- Owners have control on the intellectual property and governance.
- Providers serve as an interface with users of the platform.
- Producers are the ones who create offerings.
- Consumers use the offerings created by producers in the platform.
Platforms resolve conflicts between its participants and decide who the participants are and how the value created is divided. The value could be social currency or meeting the psychological needs of the users.
From marketing perspective, platforms require a ‘pull strategy’ rather than a ‘push strategy’.
From an operations standpoint, platforms need not own all the assets to create value and its variable costs are outsourced. Most of the assets of a platform are information technology assets, thus reducing the hardware and infrastructure costs.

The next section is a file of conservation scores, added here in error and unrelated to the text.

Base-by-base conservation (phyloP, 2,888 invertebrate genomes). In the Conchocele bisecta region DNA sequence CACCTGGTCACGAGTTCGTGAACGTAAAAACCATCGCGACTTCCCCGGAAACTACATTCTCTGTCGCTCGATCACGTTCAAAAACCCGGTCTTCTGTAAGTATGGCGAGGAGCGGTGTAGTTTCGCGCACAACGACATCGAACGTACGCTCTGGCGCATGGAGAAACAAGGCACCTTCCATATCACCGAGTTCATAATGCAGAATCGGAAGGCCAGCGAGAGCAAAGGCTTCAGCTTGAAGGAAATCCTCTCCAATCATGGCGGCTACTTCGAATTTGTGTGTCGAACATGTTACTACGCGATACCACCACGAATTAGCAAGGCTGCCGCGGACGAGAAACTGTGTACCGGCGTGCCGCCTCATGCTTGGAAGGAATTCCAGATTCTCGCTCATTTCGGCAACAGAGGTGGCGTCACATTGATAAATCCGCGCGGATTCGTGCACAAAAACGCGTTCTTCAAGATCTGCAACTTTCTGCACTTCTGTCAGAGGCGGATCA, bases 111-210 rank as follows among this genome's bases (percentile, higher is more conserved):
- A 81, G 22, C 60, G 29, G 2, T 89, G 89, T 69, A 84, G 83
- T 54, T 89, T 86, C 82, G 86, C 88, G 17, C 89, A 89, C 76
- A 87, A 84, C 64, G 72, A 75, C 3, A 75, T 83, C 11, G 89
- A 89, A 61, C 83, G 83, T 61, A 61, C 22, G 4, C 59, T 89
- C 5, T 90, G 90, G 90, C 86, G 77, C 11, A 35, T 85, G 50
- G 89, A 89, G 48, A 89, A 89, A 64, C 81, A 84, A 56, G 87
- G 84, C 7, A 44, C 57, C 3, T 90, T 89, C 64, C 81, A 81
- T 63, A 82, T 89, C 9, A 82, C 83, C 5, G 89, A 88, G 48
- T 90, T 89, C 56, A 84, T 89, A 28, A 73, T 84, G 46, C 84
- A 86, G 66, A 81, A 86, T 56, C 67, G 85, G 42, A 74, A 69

Major Factors Considered While Building a Platform
- More Drivers – More the number of participants, more is the demand and hence lesser is the price
- User Generated Content – Participants of a platform generate content and hence ideas which lead to innovation
- Implicit Value Creation – Through interactions, the users of a platform help improve the experience and create value
We are now aware of how the companies in hi-tech industry are creating disruption through platforms and what they offer to the users, markets and firms. Platforms do cater to a wide range of industries such as e-commerce, travel and transportation, etc., and information based industries are more likely to be impacted. The question that arises here is about the extent of impact on information technology. Will platforms also work for industries with strict regulations, like banking?